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Avatar for user 'MarkW'

MarkW | February 25, 2010 at 10:10 a.m. ― 7 years, 1 month ago

There's a larger issue at play here, namely: economic insecurity tends to breed scapegoating.

There's a line of reasoning out there right now that goes something like this: "My standard of living is declining -- therefore I'm going to blame and ridicule black people."

Its evident in the unprovoked attacks on ACORN, in the Tea Party's thinly veiled "Sambo" caricature of President Obama (a la "The Joker") and now in this Compton Cookout foolishness. And I hear business leaders in Del Mar oozing the same bitter poison as the writers of "The Koala", so don't dismiss it as just student buffoonery.

Keep in mind that black people did not ship jobs overseas en masse to make a fast buck and goose quarterly earnings. And black people certainly did not spend us into oblivion. And black people are not robbing you blind at the bank, at the gas pump and at the doctor's office. That President Obama, who inherited this mess, happens to be black is happenstance.

UCSD might be *lucky* to have 100 black students -- but I'd guess its more like 75 or 80. If you wanna pick a fight, pick it with the people who got you into this mess.

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Avatar for user 'DJerdee'

DJerdee | February 25, 2010 at 10:10 a.m. ― 7 years, 1 month ago

We all agree that we need to find a way to increase minority representation on campus. Hopefully, this discusion will inspire a fair and unbiased approach that will not require the University to lower any acceptance standards.

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Avatar for user 'olsentm'

olsentm | February 25, 2010 at 10:14 a.m. ― 7 years, 1 month ago

I agree with ucsd07alum, when Oktoberfest celebrations are filled with scantily clad beer-maidens and giant beer steins where is the outcry on behalf of the German community? Same can be said for St. Patricks Day. Next month I guarantee there will be plenty of corned beef and cabbage eating, binge drinking, and numerous other inaccurate Irish stereotypes all over town on March 17th.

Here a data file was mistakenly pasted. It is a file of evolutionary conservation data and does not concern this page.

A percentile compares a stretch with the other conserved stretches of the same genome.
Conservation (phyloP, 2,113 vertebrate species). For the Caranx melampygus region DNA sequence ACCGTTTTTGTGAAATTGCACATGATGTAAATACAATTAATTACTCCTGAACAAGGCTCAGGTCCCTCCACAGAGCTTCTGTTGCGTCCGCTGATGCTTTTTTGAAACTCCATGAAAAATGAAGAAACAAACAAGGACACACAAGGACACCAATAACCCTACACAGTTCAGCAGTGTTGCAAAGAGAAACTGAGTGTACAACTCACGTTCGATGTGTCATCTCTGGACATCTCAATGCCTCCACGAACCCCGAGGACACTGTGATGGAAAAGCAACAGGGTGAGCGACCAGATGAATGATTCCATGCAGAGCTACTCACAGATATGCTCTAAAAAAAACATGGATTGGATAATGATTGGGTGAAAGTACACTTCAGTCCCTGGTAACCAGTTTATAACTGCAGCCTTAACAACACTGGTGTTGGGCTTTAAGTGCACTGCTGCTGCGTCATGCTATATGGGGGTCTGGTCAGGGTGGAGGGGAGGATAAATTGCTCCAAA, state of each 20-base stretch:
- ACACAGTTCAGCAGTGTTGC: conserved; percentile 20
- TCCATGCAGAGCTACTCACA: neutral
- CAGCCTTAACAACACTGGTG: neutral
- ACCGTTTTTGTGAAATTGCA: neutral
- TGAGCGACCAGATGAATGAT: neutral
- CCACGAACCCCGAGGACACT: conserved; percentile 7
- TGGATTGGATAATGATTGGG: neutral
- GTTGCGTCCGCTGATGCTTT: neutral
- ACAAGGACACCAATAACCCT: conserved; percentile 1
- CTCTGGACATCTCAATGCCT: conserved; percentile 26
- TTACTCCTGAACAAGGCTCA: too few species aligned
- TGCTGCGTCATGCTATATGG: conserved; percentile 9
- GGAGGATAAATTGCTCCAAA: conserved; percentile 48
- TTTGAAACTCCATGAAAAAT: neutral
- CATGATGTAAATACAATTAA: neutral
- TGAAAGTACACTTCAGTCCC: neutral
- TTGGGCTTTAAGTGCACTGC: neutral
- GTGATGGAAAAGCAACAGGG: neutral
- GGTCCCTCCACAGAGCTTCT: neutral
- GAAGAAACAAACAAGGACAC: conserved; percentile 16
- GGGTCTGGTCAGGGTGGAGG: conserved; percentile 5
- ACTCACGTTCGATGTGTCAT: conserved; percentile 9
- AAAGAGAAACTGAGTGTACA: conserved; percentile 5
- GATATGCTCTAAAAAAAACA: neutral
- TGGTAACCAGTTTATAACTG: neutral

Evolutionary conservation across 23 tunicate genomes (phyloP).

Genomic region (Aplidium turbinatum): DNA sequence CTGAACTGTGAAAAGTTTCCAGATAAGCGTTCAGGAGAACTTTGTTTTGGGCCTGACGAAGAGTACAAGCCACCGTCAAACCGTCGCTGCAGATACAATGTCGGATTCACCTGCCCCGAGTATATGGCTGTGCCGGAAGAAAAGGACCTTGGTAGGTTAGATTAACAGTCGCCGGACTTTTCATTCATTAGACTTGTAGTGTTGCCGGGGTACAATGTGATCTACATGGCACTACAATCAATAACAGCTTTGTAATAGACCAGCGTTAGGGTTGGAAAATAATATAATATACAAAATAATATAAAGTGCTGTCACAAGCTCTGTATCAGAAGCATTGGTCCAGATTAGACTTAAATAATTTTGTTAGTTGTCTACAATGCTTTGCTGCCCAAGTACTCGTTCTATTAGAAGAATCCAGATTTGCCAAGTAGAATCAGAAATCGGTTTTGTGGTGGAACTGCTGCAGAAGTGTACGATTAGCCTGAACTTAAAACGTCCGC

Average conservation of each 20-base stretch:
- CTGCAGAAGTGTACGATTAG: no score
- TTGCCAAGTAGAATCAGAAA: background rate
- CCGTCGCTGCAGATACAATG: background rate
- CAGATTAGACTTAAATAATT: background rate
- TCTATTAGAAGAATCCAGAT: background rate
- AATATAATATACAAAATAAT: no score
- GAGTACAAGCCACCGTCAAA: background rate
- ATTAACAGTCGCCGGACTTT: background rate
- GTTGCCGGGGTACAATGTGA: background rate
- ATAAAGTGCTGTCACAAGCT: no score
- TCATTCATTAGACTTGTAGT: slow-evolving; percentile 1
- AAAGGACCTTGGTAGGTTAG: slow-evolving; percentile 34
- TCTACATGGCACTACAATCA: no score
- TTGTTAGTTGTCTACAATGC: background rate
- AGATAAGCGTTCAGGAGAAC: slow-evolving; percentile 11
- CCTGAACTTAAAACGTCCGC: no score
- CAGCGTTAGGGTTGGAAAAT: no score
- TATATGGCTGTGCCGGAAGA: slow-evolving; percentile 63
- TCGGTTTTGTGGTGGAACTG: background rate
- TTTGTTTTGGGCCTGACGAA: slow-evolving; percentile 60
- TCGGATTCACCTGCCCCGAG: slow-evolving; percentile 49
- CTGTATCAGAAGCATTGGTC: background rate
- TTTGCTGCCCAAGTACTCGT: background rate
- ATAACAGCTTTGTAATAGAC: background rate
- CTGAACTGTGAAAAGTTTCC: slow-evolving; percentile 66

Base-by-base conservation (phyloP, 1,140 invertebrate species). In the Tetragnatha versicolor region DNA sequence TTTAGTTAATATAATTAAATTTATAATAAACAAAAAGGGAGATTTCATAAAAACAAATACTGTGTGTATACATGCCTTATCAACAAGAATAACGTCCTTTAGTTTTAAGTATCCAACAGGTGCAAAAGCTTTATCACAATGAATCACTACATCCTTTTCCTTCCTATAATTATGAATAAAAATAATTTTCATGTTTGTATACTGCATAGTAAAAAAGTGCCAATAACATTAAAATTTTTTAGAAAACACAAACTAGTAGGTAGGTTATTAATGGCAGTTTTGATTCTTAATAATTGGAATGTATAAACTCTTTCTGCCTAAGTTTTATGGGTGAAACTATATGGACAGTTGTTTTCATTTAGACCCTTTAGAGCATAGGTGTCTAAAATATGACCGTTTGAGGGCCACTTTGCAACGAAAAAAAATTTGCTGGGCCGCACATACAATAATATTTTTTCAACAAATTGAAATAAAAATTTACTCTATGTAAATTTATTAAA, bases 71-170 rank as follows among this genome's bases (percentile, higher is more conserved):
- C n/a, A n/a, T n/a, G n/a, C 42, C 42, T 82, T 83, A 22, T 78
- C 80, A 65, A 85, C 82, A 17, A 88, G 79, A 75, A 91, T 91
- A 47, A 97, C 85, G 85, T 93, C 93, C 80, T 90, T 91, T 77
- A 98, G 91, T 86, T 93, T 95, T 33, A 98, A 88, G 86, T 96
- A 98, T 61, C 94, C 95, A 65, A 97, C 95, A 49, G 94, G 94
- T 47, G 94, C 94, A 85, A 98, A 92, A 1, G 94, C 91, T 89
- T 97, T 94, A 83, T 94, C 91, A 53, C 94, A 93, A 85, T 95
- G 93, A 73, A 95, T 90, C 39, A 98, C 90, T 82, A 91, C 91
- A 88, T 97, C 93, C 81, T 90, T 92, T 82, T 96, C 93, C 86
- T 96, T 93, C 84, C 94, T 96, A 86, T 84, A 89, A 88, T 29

To ccj2002 - I have personally witnessed, and reveled with, members of the black community participating in White Trash parties and singing at White Trash karaoke nights.

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Avatar for user 'rolph'

rolph | February 25, 2010 at 10:19 a.m. ― 7 years, 1 month ago

I'm forty-two years old and, as far back as I can remember, I've seen blacks fully participating in the following stereotypical "holidays", and not one of them has complained:

St. Patrick's Day
Cinco de Mayo

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Avatar for user 'ucsdgrad'

ucsdgrad | February 25, 2010 at 10:33 a.m. ― 7 years, 1 month ago

all of the commenters who compare the compton cookout event to celebrations such as st. patrick's day and oktoberfest are missing a very huge difference -- people of those races were never enslaved in this country. they never experienced the wholesale degradation and discrimination that blacks did (and still do) here. they didn't suffer the equivalent of blackface minstrel shows. there is a very long, very ugly history of pain in the black community -- which includes whites "costuming" themselves as black in mockery -- that can't be simply compared to other races. you can't begin to understand why the black community is so angry if you ignore the history of race relations in america.

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Avatar for user 'jessicadiane'

jessicadiane | February 25, 2010 at 10:44 a.m. ― 7 years, 1 month ago

I am a recent UCSD Graduate and this issue is sensitive to me. First of all, I highly disagree with the students who lead and partook in this party. It is a disgrace, especially when many of UCSD's classes teach students about social issues like race and gender. As part of my general education through Sixth college I was required to take such glasses about culture art and technology that teach tolerance through education. Second of all, I am sad to see this issue become a "UCSD" issue, when in fact it is really the issue of a few "individuals." I don't believe this issue should be tied to UCSD. I agree that it would not hurt UCSD to lead some discussions and programs to increase knowledge about race, but I am sure that a majority of students, like myself, are very tolerant. UCSD is a very diverse campus, with a large amount of Asian and Caucasian students, as well as Hispanic, Latino, and Middle Eastern, and other people of color. On a typical walk through, campus I usually overheard friends or a group speaking in another language. In my classes there was a wide array of nationalities working together and getting along very well.

But, it was also apparent that students of African descent make up a very small percent. I don't think that just because they are not there, means that there is a problem with UCSD admissions.

Through my experience, there is no such thing as a "free ride" at UCSD. You have to work very hard to get there, and you have to work very hard to pass classes. When you are in a lecture hall of 200 students, you have to show up, pay attention, take very good notes, and study hard. It doesn't matter what race you are, you have to work hard. And I do not believe race should matter. I did not matter that my parents are Swiss Immigrants, that my Grandparents were poor farmers. My race did not make it any easier for me to get into school and I do not think it should matter much for others. What matters is hard work. Even someone who grows up in a poorer neighborhood with many disadvantages can still work hard.